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The world of clinical practice guidelines is a mess.

Regardless of what medical field you look at — oncology, cardiology, urology — looking at guidelines recommending treatment developed for different countries might give you vertigo, wondering which way is up.

Even something that should be as simple as recommendations for treating uncomplicated high blood pressure can differ greatly, depending on who funded the organization producing the guideline, whether the guideline makers used the best available evidence, and the involvement of financially conflicted authors.


To demonstrate our point, we will focus here on clinical practice guidelines for hypertension, the medical term for high blood pressure. Hypertension is a major contributor to cardiovascular disease globally, and lies at the epicenter of a huge number of diagnoses, medical activity, and drug treatment. Checking patients’ blood pressure and modifying it with drugs are a mainstay of primary care, and the management of hypertension is a vast global concern. Substantial evidence exists that the benefits of drug treatment outweigh the harms when the condition is appropriately managed.

Dozens of countries have created hypertension guidelines. Yet here’s the rub: Evidence-based guidelines vary from country to country and, at the moment, there is not a single definitive, non-conflicted, unbiased, hypertension guideline that lays out the optimal way to diagnose and treat hypertension. That’s hard to believe, but true.


Does a doctor start prescribing medicine to someone whose blood pressure is 130/80, 140/90, or 150/100? Does she initially prescribe one drug, or two? Is there a qualitative difference in which drug she tries first? Answers to these questions depend on which guideline she follows. And that’s a problem.

How a doctor treats high blood pressure shouldn’t matter whether the doctor and patient are living in Canada, Croatia, or Cambodia. It shouldn’t matter if the doctor seeks advice from the American College of Cardiology, the European Society of Hypertension, the World Health Organization, Hypertension Canada, or Malaysia Hypertension. But it does.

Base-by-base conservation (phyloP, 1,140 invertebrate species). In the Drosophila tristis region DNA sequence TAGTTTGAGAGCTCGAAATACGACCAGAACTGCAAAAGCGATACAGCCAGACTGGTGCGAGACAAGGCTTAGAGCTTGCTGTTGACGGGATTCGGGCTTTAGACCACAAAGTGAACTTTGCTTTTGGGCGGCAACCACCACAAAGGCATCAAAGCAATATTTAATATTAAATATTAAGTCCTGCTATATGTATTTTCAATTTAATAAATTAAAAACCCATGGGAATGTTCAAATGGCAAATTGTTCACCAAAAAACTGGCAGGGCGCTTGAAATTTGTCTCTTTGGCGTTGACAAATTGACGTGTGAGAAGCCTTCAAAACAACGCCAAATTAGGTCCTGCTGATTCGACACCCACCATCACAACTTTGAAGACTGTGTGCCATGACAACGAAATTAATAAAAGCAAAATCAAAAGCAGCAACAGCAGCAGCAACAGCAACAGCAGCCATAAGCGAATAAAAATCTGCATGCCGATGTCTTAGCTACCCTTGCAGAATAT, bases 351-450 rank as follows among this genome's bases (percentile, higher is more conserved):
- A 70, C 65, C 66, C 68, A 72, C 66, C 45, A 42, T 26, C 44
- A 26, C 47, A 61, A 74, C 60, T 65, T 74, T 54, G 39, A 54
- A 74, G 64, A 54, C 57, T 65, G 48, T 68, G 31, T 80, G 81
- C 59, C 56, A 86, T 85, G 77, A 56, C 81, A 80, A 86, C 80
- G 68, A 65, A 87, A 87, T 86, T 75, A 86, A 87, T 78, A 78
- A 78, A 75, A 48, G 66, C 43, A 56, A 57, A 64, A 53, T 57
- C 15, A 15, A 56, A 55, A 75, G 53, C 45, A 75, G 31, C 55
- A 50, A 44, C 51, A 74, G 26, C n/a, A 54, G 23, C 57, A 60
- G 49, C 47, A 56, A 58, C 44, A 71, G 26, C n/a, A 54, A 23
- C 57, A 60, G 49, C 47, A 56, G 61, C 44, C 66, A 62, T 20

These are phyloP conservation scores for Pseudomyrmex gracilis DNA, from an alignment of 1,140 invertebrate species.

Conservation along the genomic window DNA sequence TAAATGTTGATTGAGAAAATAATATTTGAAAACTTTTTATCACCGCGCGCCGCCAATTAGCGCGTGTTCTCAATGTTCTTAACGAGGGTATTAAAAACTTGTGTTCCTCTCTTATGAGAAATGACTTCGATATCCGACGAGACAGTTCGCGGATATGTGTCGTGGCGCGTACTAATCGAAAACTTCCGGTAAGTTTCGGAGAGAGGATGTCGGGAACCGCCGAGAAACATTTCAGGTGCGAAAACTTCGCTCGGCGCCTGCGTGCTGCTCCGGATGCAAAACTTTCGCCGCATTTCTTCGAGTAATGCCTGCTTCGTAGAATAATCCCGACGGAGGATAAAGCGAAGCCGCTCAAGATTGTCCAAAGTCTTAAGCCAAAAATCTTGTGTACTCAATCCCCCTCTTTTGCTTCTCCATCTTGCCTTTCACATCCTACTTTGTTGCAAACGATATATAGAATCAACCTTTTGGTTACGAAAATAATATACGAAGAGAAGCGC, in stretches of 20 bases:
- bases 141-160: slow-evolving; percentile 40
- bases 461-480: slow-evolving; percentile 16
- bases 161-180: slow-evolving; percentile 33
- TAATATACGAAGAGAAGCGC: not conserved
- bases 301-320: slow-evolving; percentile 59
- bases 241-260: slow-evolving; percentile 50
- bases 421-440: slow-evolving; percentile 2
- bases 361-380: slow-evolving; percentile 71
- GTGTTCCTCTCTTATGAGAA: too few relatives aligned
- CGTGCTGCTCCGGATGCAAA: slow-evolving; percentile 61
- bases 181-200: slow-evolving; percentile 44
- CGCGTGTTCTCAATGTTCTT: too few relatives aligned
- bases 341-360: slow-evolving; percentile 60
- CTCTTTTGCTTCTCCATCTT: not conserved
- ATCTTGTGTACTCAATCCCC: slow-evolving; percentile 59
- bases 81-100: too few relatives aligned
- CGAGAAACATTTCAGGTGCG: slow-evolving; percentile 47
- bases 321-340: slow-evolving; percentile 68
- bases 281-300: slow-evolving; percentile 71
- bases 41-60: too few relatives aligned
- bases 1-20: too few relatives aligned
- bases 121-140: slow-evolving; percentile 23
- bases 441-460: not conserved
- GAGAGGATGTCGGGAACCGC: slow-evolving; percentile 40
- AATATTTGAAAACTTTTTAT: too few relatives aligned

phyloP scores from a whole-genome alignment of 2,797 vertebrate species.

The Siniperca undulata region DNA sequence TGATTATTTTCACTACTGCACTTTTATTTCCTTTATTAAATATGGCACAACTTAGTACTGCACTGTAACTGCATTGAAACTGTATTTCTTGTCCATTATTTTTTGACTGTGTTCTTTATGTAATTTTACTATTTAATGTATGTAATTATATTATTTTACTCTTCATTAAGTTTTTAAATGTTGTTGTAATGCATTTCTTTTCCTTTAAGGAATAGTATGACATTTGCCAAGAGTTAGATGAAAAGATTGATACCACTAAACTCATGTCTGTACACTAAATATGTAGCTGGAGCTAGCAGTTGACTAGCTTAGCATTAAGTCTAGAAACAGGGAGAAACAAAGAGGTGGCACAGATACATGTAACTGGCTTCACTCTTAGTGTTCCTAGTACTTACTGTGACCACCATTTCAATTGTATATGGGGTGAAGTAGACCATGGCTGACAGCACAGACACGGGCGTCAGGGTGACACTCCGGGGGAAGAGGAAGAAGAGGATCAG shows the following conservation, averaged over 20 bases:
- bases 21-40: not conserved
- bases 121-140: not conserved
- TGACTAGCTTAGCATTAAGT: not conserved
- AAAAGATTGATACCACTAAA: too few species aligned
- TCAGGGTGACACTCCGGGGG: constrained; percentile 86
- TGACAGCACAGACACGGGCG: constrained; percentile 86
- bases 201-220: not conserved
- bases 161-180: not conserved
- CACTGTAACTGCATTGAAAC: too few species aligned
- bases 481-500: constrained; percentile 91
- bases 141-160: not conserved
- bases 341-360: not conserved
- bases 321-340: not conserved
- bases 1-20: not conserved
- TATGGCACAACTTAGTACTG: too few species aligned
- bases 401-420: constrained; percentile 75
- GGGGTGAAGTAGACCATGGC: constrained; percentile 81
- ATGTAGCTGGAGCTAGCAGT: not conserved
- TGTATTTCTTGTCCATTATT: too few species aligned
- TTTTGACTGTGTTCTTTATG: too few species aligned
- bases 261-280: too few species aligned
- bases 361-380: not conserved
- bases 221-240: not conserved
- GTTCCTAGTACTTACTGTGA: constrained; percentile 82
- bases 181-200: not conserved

One recent study revealed a huge disagreement between recommendations in clinical practice guidelines produced by the American College of Cardiology and the American Heart Association, the European Society of Cardiology and the European Society of Hypertension, and the International Society of Hypertension. These three guidelines disagreed about a number of issues: cut-off blood pressure values for starting treatment; the best drug — or drugs — for starting therapy; the target for blood pressure with treatment; which cardiovascular risk estimation score to use to guide treatment; and more. Like we said, a mess. These differences confuse clinicians, hypertension experts, and the public worldwide.

As a narrower case study, we examined differences in two national hypertension guidelines, comparing Malaysian guidelines against the major one produced in Canada, where we live and work. There were notable differences, especially in the use of systematic reviews and the inclusion of authors with conflicts of interest in the guideline-making team. This resulted in different recommendations between the two.

Many clinicians accept that high quality, rigorous, systematic reviews should be the foundation of evidence-based health care decision-making. Such rigor is found in the thousands of reviews that make up the Cochrane Library, which owe their reliability to common and specific methodologies to limit bias and random error, as well as transparent reporting and editorial processes. (Disclosure: two of us, M.B.E. and J.M.W., are volunteer reviewers for the Cochrane Library.)